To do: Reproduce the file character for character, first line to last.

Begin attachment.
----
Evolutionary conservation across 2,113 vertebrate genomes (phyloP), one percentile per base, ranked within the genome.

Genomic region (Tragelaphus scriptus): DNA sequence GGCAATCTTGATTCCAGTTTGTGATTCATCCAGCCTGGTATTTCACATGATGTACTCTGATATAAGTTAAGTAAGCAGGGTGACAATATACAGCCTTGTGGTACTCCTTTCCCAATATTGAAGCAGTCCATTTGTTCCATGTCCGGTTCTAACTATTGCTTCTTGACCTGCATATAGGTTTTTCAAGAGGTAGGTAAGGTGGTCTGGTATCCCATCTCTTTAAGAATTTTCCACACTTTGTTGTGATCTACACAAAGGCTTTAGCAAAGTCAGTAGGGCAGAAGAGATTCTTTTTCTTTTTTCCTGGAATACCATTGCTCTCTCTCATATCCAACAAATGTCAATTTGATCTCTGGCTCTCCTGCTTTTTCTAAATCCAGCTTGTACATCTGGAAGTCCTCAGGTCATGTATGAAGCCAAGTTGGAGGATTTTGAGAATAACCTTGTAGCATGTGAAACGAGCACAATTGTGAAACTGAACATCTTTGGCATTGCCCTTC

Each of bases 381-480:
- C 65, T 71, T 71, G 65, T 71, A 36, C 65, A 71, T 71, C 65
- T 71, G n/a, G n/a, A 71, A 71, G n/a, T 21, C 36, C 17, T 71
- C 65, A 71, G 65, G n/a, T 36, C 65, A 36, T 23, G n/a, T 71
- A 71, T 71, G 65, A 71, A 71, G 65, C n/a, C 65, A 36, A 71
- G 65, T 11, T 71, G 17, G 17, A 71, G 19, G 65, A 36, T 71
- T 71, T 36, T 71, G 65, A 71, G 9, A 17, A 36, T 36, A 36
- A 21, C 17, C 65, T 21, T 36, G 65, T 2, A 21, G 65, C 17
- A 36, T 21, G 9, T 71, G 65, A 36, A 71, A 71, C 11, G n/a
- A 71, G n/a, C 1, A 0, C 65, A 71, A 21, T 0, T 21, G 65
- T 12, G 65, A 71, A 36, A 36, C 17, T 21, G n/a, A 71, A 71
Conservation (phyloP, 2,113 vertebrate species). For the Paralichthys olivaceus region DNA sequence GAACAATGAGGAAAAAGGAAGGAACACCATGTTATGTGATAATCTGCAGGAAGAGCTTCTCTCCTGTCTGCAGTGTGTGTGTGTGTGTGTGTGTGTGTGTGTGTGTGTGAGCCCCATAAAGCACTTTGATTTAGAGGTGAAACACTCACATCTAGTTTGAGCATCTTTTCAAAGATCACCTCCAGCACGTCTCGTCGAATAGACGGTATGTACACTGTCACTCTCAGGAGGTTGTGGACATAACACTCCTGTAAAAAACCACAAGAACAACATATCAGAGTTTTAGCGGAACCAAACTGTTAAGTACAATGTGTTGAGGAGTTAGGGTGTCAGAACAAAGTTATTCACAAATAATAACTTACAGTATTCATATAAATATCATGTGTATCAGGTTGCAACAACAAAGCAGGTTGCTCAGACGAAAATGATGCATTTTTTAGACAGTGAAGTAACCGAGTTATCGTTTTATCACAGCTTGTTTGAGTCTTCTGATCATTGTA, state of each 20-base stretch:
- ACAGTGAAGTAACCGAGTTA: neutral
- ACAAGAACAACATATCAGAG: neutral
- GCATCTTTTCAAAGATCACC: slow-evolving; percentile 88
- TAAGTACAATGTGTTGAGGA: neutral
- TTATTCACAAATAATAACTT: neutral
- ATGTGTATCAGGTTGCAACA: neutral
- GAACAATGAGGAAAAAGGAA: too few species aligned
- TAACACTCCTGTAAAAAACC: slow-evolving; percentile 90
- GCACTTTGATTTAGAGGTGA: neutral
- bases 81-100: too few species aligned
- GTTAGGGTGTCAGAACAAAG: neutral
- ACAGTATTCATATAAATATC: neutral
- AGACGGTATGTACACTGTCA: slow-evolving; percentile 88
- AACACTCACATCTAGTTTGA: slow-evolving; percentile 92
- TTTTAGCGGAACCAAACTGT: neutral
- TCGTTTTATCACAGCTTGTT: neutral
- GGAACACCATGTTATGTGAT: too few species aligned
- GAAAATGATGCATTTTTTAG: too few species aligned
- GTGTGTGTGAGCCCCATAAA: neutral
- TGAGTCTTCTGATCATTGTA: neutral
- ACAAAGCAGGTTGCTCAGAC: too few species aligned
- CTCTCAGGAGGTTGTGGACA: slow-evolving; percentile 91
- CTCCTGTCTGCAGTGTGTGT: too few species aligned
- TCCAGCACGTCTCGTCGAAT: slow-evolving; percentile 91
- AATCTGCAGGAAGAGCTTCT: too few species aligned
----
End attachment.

Evolutionary conservation across 2,113 vertebrate genomes (phyloP), one percentile per base, ranked within the genome.

Genomic region (Tragelaphus scriptus): DNA sequence GGCAATCTTGATTCCAGTTTGTGATTCATCCAGCCTGGTATTTCACATGATGTACTCTGATATAAGTTAAGTAAGCAGGGTGACAATATACAGCCTTGTGGTACTCCTTTCCCAATATTGAAGCAGTCCATTTGTTCCATGTCCGGTTCTAACTATTGCTTCTTGACCTGCATATAGGTTTTTCAAGAGGTAGGTAAGGTGGTCTGGTATCCCATCTCTTTAAGAATTTTCCACACTTTGTTGTGATCTACACAAAGGCTTTAGCAAAGTCAGTAGGGCAGAAGAGATTCTTTTTCTTTTTTCCTGGAATACCATTGCTCTCTCTCATATCCAACAAATGTCAATTTGATCTCTGGCTCTCCTGCTTTTTCTAAATCCAGCTTGTACATCTGGAAGTCCTCAGGTCATGTATGAAGCCAAGTTGGAGGATTTTGAGAATAACCTTGTAGCATGTGAAACGAGCACAATTGTGAAACTGAACATCTTTGGCATTGCCCTTC

Each of bases 381-480:
- C 65, T 71, T 71, G 65, T 71, A 36, C 65, A 71, T 71, C 65
- T 71, G n/a, G n/a, A 71, A 71, G n/a, T 21, C 36, C 17, T 71
- C 65, A 71, G 65, G n/a, T 36, C 65, A 36, T 23, G n/a, T 71
- A 71, T 71, G 65, A 71, A 71, G 65, C n/a, C 65, A 36, A 71
- G 65, T 11, T 71, G 17, G 17, A 71, G 19, G 65, A 36, T 71
- T 71, T 36, T 71, G 65, A 71, G 9, A 17, A 36, T 36, A 36
- A 21, C 17, C 65, T 21, T 36, G 65, T 2, A 21, G 65, C 17
- A 36, T 21, G 9, T 71, G 65, A 36, A 71, A 71, C 11, G n/a
- A 71, G n/a, C 1, A 0, C 65, A 71, A 21, T 0, T 21, G 65
- T 12, G 65, A 71, A 36, A 36, C 17, T 21, G n/a, A 71, A 71
Conservation (phyloP, 2,113 vertebrate species). For the Paralichthys olivaceus region DNA sequence GAACAATGAGGAAAAAGGAAGGAACACCATGTTATGTGATAATCTGCAGGAAGAGCTTCTCTCCTGTCTGCAGTGTGTGTGTGTGTGTGTGTGTGTGTGTGTGTGTGTGAGCCCCATAAAGCACTTTGATTTAGAGGTGAAACACTCACATCTAGTTTGAGCATCTTTTCAAAGATCACCTCCAGCACGTCTCGTCGAATAGACGGTATGTACACTGTCACTCTCAGGAGGTTGTGGACATAACACTCCTGTAAAAAACCACAAGAACAACATATCAGAGTTTTAGCGGAACCAAACTGTTAAGTACAATGTGTTGAGGAGTTAGGGTGTCAGAACAAAGTTATTCACAAATAATAACTTACAGTATTCATATAAATATCATGTGTATCAGGTTGCAACAACAAAGCAGGTTGCTCAGACGAAAATGATGCATTTTTTAGACAGTGAAGTAACCGAGTTATCGTTTTATCACAGCTTGTTTGAGTCTTCTGATCATTGTA, state of each 20-base stretch:
- ACAGTGAAGTAACCGAGTTA: neutral
- ACAAGAACAACATATCAGAG: neutral
- GCATCTTTTCAAAGATCACC: slow-evolving; percentile 88
- TAAGTACAATGTGTTGAGGA: neutral
- TTATTCACAAATAATAACTT: neutral
- ATGTGTATCAGGTTGCAACA: neutral
- GAACAATGAGGAAAAAGGAA: too few species aligned
- TAACACTCCTGTAAAAAACC: slow-evolving; percentile 90
- GCACTTTGATTTAGAGGTGA: neutral
- bases 81-100: too few species aligned
- GTTAGGGTGTCAGAACAAAG: neutral
- ACAGTATTCATATAAATATC: neutral
- AGACGGTATGTACACTGTCA: slow-evolving; percentile 88
- AACACTCACATCTAGTTTGA: slow-evolving; percentile 92
- TTTTAGCGGAACCAAACTGT: neutral
- TCGTTTTATCACAGCTTGTT: neutral
- GGAACACCATGTTATGTGAT: too few species aligned
- GAAAATGATGCATTTTTTAG: too few species aligned
- GTGTGTGTGAGCCCCATAAA: neutral
- TGAGTCTTCTGATCATTGTA: neutral
- ACAAAGCAGGTTGCTCAGAC: too few species aligned
- CTCTCAGGAGGTTGTGGACA: slow-evolving; percentile 91
- CTCCTGTCTGCAGTGTGTGT: too few species aligned
- TCCAGCACGTCTCGTCGAAT: slow-evolving; percentile 91
- AATCTGCAGGAAGAGCTTCT: too few species aligned